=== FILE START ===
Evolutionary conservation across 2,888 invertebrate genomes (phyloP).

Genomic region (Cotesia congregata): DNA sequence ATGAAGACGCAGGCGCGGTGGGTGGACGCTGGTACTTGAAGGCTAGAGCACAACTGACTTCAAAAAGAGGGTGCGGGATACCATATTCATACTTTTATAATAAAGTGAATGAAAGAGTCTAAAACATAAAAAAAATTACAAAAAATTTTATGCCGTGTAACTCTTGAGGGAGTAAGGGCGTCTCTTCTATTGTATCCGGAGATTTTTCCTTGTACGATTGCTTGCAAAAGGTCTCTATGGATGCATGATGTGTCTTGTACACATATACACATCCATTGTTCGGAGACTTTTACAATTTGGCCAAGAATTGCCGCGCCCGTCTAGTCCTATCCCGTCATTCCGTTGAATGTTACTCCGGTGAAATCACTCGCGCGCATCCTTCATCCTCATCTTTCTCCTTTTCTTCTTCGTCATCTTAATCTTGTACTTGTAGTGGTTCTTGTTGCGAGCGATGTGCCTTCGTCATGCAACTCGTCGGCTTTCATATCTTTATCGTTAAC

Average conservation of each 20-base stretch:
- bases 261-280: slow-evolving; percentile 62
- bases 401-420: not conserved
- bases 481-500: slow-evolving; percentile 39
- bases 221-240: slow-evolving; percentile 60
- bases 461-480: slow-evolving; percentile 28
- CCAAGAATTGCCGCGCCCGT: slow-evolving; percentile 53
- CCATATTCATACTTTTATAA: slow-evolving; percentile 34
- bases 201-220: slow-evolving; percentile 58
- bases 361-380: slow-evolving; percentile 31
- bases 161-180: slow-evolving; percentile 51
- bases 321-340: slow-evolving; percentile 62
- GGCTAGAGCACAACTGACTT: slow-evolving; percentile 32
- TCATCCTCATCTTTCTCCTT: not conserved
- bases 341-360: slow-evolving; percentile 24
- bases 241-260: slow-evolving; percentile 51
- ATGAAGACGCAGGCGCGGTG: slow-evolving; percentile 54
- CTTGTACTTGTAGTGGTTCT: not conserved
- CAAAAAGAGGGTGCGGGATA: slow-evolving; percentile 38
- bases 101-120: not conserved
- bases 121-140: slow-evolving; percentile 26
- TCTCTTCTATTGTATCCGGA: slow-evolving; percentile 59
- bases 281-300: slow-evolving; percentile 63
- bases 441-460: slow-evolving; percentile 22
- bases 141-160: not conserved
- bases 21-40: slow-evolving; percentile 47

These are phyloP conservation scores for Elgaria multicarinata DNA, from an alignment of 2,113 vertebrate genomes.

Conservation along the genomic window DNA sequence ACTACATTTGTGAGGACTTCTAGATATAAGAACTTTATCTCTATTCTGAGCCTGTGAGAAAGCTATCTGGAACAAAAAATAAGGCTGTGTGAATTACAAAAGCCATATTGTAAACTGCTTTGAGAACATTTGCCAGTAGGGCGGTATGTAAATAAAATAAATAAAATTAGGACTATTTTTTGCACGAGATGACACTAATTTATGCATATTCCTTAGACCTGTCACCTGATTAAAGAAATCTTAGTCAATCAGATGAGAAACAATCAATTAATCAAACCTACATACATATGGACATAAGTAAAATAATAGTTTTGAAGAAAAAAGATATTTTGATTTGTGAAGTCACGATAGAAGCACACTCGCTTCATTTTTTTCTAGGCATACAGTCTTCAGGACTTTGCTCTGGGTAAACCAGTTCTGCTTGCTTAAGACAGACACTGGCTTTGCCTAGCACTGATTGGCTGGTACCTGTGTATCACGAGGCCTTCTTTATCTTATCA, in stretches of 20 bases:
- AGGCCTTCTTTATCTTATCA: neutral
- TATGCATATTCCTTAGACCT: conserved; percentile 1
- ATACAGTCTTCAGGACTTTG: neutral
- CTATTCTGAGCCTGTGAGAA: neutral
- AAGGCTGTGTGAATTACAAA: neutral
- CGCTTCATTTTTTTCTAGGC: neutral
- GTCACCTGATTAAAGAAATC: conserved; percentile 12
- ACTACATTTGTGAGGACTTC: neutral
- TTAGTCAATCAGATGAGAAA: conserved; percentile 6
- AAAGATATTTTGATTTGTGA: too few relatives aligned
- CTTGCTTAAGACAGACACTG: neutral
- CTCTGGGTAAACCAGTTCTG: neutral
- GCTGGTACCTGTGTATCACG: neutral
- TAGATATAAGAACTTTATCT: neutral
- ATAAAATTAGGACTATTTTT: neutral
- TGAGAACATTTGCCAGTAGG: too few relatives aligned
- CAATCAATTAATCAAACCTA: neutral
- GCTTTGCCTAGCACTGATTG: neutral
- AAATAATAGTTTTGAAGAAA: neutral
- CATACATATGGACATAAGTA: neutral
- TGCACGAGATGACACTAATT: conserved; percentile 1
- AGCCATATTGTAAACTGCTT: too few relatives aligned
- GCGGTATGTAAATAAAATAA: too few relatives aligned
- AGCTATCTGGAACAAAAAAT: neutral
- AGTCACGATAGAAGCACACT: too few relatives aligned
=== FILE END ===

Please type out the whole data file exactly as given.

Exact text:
Evolutionary conservation across 2,888 invertebrate genomes (phyloP).

Genomic region (Cotesia congregata): DNA sequence ATGAAGACGCAGGCGCGGTGGGTGGACGCTGGTACTTGAAGGCTAGAGCACAACTGACTTCAAAAAGAGGGTGCGGGATACCATATTCATACTTTTATAATAAAGTGAATGAAAGAGTCTAAAACATAAAAAAAATTACAAAAAATTTTATGCCGTGTAACTCTTGAGGGAGTAAGGGCGTCTCTTCTATTGTATCCGGAGATTTTTCCTTGTACGATTGCTTGCAAAAGGTCTCTATGGATGCATGATGTGTCTTGTACACATATACACATCCATTGTTCGGAGACTTTTACAATTTGGCCAAGAATTGCCGCGCCCGTCTAGTCCTATCCCGTCATTCCGTTGAATGTTACTCCGGTGAAATCACTCGCGCGCATCCTTCATCCTCATCTTTCTCCTTTTCTTCTTCGTCATCTTAATCTTGTACTTGTAGTGGTTCTTGTTGCGAGCGATGTGCCTTCGTCATGCAACTCGTCGGCTTTCATATCTTTATCGTTAAC

Average conservation of each 20-base stretch:
- bases 261-280: slow-evolving; percentile 62
- bases 401-420: not conserved
- bases 481-500: slow-evolving; percentile 39
- bases 221-240: slow-evolving; percentile 60
- bases 461-480: slow-evolving; percentile 28
- CCAAGAATTGCCGCGCCCGT: slow-evolving; percentile 53
- CCATATTCATACTTTTATAA: slow-evolving; percentile 34
- bases 201-220: slow-evolving; percentile 58
- bases 361-380: slow-evolving; percentile 31
- bases 161-180: slow-evolving; percentile 51
- bases 321-340: slow-evolving; percentile 62
- GGCTAGAGCACAACTGACTT: slow-evolving; percentile 32
- TCATCCTCATCTTTCTCCTT: not conserved
- bases 341-360: slow-evolving; percentile 24
- bases 241-260: slow-evolving; percentile 51
- ATGAAGACGCAGGCGCGGTG: slow-evolving; percentile 54
- CTTGTACTTGTAGTGGTTCT: not conserved
- CAAAAAGAGGGTGCGGGATA: slow-evolving; percentile 38
- bases 101-120: not conserved
- bases 121-140: slow-evolving; percentile 26
- TCTCTTCTATTGTATCCGGA: slow-evolving; percentile 59
- bases 281-300: slow-evolving; percentile 63
- bases 441-460: slow-evolving; percentile 22
- bases 141-160: not conserved
- bases 21-40: slow-evolving; percentile 47

These are phyloP conservation scores for Elgaria multicarinata DNA, from an alignment of 2,113 vertebrate genomes.

Conservation along the genomic window DNA sequence ACTACATTTGTGAGGACTTCTAGATATAAGAACTTTATCTCTATTCTGAGCCTGTGAGAAAGCTATCTGGAACAAAAAATAAGGCTGTGTGAATTACAAAAGCCATATTGTAAACTGCTTTGAGAACATTTGCCAGTAGGGCGGTATGTAAATAAAATAAATAAAATTAGGACTATTTTTTGCACGAGATGACACTAATTTATGCATATTCCTTAGACCTGTCACCTGATTAAAGAAATCTTAGTCAATCAGATGAGAAACAATCAATTAATCAAACCTACATACATATGGACATAAGTAAAATAATAGTTTTGAAGAAAAAAGATATTTTGATTTGTGAAGTCACGATAGAAGCACACTCGCTTCATTTTTTTCTAGGCATACAGTCTTCAGGACTTTGCTCTGGGTAAACCAGTTCTGCTTGCTTAAGACAGACACTGGCTTTGCCTAGCACTGATTGGCTGGTACCTGTGTATCACGAGGCCTTCTTTATCTTATCA, in stretches of 20 bases:
- AGGCCTTCTTTATCTTATCA: neutral
- TATGCATATTCCTTAGACCT: conserved; percentile 1
- ATACAGTCTTCAGGACTTTG: neutral
- CTATTCTGAGCCTGTGAGAA: neutral
- AAGGCTGTGTGAATTACAAA: neutral
- CGCTTCATTTTTTTCTAGGC: neutral
- GTCACCTGATTAAAGAAATC: conserved; percentile 12
- ACTACATTTGTGAGGACTTC: neutral
- TTAGTCAATCAGATGAGAAA: conserved; percentile 6
- AAAGATATTTTGATTTGTGA: too few relatives aligned
- CTTGCTTAAGACAGACACTG: neutral
- CTCTGGGTAAACCAGTTCTG: neutral
- GCTGGTACCTGTGTATCACG: neutral
- TAGATATAAGAACTTTATCT: neutral
- ATAAAATTAGGACTATTTTT: neutral
- TGAGAACATTTGCCAGTAGG: too few relatives aligned
- CAATCAATTAATCAAACCTA: neutral
- GCTTTGCCTAGCACTGATTG: neutral
- AAATAATAGTTTTGAAGAAA: neutral
- CATACATATGGACATAAGTA: neutral
- TGCACGAGATGACACTAATT: conserved; percentile 1
- AGCCATATTGTAAACTGCTT: too few relatives aligned
- GCGGTATGTAAATAAAATAA: too few relatives aligned
- AGCTATCTGGAACAAAAAAT: neutral
- AGTCACGATAGAAGCACACT: too few relatives aligned